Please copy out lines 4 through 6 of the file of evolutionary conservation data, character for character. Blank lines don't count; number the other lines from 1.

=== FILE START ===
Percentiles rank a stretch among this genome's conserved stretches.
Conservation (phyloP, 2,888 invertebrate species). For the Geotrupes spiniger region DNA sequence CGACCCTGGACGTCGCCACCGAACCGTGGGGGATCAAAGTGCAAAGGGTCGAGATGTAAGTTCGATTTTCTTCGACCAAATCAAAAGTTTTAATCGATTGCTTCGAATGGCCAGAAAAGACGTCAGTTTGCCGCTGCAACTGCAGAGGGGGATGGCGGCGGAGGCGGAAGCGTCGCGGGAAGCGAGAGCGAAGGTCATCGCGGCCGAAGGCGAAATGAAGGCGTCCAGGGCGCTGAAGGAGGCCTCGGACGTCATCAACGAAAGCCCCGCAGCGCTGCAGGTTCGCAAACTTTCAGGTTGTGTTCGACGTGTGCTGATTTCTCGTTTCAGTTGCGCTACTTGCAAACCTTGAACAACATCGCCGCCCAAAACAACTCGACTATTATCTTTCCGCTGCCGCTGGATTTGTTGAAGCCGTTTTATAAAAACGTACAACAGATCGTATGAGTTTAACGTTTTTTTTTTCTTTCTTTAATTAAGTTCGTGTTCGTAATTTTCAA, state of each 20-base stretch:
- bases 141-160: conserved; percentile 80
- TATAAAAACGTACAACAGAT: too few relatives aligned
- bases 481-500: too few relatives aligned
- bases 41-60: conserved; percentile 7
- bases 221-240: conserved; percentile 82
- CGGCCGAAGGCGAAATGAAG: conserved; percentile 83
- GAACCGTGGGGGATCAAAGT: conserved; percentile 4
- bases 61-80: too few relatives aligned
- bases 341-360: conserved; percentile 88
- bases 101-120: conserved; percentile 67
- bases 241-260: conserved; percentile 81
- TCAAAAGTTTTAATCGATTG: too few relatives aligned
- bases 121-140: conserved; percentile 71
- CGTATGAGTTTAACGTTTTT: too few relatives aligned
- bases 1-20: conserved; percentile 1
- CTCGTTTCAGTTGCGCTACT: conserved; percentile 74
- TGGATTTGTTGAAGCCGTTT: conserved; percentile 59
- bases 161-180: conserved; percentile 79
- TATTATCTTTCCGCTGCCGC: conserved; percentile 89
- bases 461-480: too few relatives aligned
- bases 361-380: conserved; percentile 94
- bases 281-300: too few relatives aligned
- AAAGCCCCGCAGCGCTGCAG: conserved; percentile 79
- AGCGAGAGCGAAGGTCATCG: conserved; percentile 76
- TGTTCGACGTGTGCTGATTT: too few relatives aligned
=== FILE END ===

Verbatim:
- TATAAAAACGTACAACAGAT: too few relatives aligned
- bases 481-500: too few relatives aligned
- bases 41-60: conserved; percentile 7